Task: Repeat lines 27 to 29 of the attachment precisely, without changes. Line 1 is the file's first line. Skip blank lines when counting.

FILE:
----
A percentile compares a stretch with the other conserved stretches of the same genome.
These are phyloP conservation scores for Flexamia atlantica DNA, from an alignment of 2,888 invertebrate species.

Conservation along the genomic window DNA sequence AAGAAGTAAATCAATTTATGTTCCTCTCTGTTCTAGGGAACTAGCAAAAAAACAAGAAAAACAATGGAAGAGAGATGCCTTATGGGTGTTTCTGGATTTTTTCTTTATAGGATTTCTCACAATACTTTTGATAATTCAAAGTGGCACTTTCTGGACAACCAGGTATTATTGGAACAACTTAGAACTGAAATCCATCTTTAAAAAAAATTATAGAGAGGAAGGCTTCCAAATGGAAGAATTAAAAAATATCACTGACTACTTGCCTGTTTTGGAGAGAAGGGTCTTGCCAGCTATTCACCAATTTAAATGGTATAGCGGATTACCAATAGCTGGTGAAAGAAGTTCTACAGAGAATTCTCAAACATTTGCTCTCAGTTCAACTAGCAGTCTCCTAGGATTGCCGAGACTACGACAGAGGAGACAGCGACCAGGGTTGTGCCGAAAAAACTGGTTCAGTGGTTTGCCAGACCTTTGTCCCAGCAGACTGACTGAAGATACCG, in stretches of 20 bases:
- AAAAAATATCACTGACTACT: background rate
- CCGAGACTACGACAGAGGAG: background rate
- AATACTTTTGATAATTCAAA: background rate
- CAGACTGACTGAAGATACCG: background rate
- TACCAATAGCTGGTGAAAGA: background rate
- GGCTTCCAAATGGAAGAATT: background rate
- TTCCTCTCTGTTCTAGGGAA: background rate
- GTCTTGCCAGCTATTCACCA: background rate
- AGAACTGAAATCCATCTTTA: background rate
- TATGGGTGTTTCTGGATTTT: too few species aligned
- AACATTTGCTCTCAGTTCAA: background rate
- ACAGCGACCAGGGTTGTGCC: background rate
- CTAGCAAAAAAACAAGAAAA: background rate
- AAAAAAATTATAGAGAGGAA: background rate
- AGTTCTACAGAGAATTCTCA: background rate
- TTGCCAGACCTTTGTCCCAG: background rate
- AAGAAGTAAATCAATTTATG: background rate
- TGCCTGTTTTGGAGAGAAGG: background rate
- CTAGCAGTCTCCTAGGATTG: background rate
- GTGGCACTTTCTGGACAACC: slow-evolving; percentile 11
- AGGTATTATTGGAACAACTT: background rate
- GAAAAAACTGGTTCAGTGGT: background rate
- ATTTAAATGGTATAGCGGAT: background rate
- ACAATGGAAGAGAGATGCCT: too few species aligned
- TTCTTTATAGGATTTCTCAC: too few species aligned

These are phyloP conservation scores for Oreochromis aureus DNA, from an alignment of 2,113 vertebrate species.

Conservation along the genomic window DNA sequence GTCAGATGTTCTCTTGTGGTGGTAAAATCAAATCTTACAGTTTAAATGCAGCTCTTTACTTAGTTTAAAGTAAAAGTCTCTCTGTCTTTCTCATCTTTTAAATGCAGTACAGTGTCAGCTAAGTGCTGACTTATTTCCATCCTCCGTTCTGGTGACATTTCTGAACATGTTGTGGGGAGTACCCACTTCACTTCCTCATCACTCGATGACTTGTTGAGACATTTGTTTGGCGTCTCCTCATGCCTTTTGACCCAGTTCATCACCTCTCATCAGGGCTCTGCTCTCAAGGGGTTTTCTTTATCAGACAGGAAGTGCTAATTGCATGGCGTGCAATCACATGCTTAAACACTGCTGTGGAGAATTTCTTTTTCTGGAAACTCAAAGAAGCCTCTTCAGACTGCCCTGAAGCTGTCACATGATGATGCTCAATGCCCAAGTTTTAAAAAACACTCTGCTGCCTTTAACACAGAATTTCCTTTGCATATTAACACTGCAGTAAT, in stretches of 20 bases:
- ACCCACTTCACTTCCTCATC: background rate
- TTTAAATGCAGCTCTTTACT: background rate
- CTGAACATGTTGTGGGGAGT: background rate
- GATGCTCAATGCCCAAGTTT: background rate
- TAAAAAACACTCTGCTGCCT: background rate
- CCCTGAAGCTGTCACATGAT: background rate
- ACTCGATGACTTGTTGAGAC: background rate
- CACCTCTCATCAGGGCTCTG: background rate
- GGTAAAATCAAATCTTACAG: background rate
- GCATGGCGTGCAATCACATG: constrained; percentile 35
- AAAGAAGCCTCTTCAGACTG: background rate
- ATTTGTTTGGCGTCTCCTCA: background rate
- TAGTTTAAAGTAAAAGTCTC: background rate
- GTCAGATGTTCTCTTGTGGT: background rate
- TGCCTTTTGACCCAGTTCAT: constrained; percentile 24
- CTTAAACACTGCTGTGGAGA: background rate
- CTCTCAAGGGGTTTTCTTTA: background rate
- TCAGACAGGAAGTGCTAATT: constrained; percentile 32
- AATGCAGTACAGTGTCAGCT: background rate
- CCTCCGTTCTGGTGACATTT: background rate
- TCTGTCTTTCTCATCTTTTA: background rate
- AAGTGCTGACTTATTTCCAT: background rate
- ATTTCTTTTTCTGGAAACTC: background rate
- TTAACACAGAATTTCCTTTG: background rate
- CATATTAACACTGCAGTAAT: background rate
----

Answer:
- ACAATGGAAGAGAGATGCCT: too few species aligned
- TTCTTTATAGGATTTCTCAC: too few species aligned

These are phyloP conservation scores for Oreochromis aureus DNA, from an alignment of 2,113 vertebrate species.